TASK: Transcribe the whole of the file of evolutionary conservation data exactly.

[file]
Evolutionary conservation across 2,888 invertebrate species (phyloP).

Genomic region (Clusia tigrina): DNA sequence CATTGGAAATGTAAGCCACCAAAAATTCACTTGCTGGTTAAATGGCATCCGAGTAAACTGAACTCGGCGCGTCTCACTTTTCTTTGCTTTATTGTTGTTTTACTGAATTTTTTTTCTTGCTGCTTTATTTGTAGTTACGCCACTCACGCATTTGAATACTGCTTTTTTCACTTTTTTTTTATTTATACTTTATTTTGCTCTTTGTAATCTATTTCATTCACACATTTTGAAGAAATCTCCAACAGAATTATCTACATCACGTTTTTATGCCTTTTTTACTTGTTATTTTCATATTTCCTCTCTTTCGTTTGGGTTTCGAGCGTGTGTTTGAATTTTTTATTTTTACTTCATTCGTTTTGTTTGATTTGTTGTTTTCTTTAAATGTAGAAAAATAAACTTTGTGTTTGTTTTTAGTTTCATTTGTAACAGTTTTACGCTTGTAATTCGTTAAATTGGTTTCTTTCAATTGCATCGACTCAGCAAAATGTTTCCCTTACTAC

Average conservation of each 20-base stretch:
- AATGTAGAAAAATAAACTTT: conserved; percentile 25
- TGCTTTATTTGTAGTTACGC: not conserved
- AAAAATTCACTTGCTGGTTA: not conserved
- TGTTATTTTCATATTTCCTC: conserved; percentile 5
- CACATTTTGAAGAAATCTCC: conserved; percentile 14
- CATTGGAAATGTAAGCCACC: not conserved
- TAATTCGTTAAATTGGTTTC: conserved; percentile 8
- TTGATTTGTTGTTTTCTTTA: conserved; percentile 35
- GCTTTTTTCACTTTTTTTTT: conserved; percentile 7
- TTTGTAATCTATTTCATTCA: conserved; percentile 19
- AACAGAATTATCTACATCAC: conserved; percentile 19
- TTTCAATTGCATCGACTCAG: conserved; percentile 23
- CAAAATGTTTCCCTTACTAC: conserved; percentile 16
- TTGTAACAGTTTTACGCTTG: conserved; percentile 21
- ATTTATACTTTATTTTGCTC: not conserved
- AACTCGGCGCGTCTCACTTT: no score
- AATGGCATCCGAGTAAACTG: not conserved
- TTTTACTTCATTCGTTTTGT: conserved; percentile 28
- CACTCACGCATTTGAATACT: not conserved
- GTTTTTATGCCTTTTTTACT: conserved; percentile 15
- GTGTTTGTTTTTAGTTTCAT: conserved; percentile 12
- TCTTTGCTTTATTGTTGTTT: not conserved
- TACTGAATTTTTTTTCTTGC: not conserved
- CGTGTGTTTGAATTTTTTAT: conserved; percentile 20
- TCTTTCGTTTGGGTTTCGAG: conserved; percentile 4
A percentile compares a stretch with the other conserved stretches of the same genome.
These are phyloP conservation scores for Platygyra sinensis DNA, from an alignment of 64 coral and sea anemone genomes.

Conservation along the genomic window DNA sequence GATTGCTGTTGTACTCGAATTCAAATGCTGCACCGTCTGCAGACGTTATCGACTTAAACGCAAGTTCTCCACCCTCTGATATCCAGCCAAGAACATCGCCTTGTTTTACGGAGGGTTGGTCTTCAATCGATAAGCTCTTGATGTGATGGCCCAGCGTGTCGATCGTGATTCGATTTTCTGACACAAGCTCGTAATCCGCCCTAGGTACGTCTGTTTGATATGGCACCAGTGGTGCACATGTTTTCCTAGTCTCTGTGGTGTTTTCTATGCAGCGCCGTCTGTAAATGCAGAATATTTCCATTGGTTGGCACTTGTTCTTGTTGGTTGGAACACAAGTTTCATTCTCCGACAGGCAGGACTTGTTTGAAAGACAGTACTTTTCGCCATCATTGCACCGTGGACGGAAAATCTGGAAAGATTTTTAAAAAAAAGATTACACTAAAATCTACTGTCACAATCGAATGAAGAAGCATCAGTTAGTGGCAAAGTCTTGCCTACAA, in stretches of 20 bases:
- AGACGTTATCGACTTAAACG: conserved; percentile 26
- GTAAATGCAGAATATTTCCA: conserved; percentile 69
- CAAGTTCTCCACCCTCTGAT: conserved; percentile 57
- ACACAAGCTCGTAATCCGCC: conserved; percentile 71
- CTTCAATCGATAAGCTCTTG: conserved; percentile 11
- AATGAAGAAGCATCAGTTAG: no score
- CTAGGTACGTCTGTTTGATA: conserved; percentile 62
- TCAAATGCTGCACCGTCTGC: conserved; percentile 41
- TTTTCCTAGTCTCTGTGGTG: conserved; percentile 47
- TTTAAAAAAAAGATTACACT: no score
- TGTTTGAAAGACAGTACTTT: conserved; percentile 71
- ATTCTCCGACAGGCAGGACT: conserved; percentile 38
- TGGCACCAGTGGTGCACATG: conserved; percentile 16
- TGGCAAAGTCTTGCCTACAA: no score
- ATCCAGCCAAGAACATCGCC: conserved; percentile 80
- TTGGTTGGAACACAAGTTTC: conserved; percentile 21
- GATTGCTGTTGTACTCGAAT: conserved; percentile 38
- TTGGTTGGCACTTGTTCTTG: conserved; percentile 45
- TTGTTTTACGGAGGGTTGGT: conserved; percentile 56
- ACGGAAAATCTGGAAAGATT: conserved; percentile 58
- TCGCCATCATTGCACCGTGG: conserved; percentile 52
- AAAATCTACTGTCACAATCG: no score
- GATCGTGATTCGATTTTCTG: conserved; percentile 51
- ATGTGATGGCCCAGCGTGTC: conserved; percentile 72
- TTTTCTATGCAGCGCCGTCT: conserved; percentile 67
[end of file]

Evolutionary conservation across 2,888 invertebrate species (phyloP).

Genomic region (Clusia tigrina): DNA sequence CATTGGAAATGTAAGCCACCAAAAATTCACTTGCTGGTTAAATGGCATCCGAGTAAACTGAACTCGGCGCGTCTCACTTTTCTTTGCTTTATTGTTGTTTTACTGAATTTTTTTTCTTGCTGCTTTATTTGTAGTTACGCCACTCACGCATTTGAATACTGCTTTTTTCACTTTTTTTTTATTTATACTTTATTTTGCTCTTTGTAATCTATTTCATTCACACATTTTGAAGAAATCTCCAACAGAATTATCTACATCACGTTTTTATGCCTTTTTTACTTGTTATTTTCATATTTCCTCTCTTTCGTTTGGGTTTCGAGCGTGTGTTTGAATTTTTTATTTTTACTTCATTCGTTTTGTTTGATTTGTTGTTTTCTTTAAATGTAGAAAAATAAACTTTGTGTTTGTTTTTAGTTTCATTTGTAACAGTTTTACGCTTGTAATTCGTTAAATTGGTTTCTTTCAATTGCATCGACTCAGCAAAATGTTTCCCTTACTAC

Average conservation of each 20-base stretch:
- AATGTAGAAAAATAAACTTT: conserved; percentile 25
- TGCTTTATTTGTAGTTACGC: not conserved
- AAAAATTCACTTGCTGGTTA: not conserved
- TGTTATTTTCATATTTCCTC: conserved; percentile 5
- CACATTTTGAAGAAATCTCC: conserved; percentile 14
- CATTGGAAATGTAAGCCACC: not conserved
- TAATTCGTTAAATTGGTTTC: conserved; percentile 8
- TTGATTTGTTGTTTTCTTTA: conserved; percentile 35
- GCTTTTTTCACTTTTTTTTT: conserved; percentile 7
- TTTGTAATCTATTTCATTCA: conserved; percentile 19
- AACAGAATTATCTACATCAC: conserved; percentile 19
- TTTCAATTGCATCGACTCAG: conserved; percentile 23
- CAAAATGTTTCCCTTACTAC: conserved; percentile 16
- TTGTAACAGTTTTACGCTTG: conserved; percentile 21
- ATTTATACTTTATTTTGCTC: not conserved
- AACTCGGCGCGTCTCACTTT: no score
- AATGGCATCCGAGTAAACTG: not conserved
- TTTTACTTCATTCGTTTTGT: conserved; percentile 28
- CACTCACGCATTTGAATACT: not conserved
- GTTTTTATGCCTTTTTTACT: conserved; percentile 15
- GTGTTTGTTTTTAGTTTCAT: conserved; percentile 12
- TCTTTGCTTTATTGTTGTTT: not conserved
- TACTGAATTTTTTTTCTTGC: not conserved
- CGTGTGTTTGAATTTTTTAT: conserved; percentile 20
- TCTTTCGTTTGGGTTTCGAG: conserved; percentile 4
A percentile compares a stretch with the other conserved stretches of the same genome.
These are phyloP conservation scores for Platygyra sinensis DNA, from an alignment of 64 coral and sea anemone genomes.

Conservation along the genomic window DNA sequence GATTGCTGTTGTACTCGAATTCAAATGCTGCACCGTCTGCAGACGTTATCGACTTAAACGCAAGTTCTCCACCCTCTGATATCCAGCCAAGAACATCGCCTTGTTTTACGGAGGGTTGGTCTTCAATCGATAAGCTCTTGATGTGATGGCCCAGCGTGTCGATCGTGATTCGATTTTCTGACACAAGCTCGTAATCCGCCCTAGGTACGTCTGTTTGATATGGCACCAGTGGTGCACATGTTTTCCTAGTCTCTGTGGTGTTTTCTATGCAGCGCCGTCTGTAAATGCAGAATATTTCCATTGGTTGGCACTTGTTCTTGTTGGTTGGAACACAAGTTTCATTCTCCGACAGGCAGGACTTGTTTGAAAGACAGTACTTTTCGCCATCATTGCACCGTGGACGGAAAATCTGGAAAGATTTTTAAAAAAAAGATTACACTAAAATCTACTGTCACAATCGAATGAAGAAGCATCAGTTAGTGGCAAAGTCTTGCCTACAA, in stretches of 20 bases:
- AGACGTTATCGACTTAAACG: conserved; percentile 26
- GTAAATGCAGAATATTTCCA: conserved; percentile 69
- CAAGTTCTCCACCCTCTGAT: conserved; percentile 57
- ACACAAGCTCGTAATCCGCC: conserved; percentile 71
- CTTCAATCGATAAGCTCTTG: conserved; percentile 11
- AATGAAGAAGCATCAGTTAG: no score
- CTAGGTACGTCTGTTTGATA: conserved; percentile 62
- TCAAATGCTGCACCGTCTGC: conserved; percentile 41
- TTTTCCTAGTCTCTGTGGTG: conserved; percentile 47
- TTTAAAAAAAAGATTACACT: no score
- TGTTTGAAAGACAGTACTTT: conserved; percentile 71
- ATTCTCCGACAGGCAGGACT: conserved; percentile 38
- TGGCACCAGTGGTGCACATG: conserved; percentile 16
- TGGCAAAGTCTTGCCTACAA: no score
- ATCCAGCCAAGAACATCGCC: conserved; percentile 80
- TTGGTTGGAACACAAGTTTC: conserved; percentile 21
- GATTGCTGTTGTACTCGAAT: conserved; percentile 38
- TTGGTTGGCACTTGTTCTTG: conserved; percentile 45
- TTGTTTTACGGAGGGTTGGT: conserved; percentile 56
- ACGGAAAATCTGGAAAGATT: conserved; percentile 58
- TCGCCATCATTGCACCGTGG: conserved; percentile 52
- AAAATCTACTGTCACAATCG: no score
- GATCGTGATTCGATTTTCTG: conserved; percentile 51
- ATGTGATGGCCCAGCGTGTC: conserved; percentile 72
- TTTTCTATGCAGCGCCGTCT: conserved; percentile 67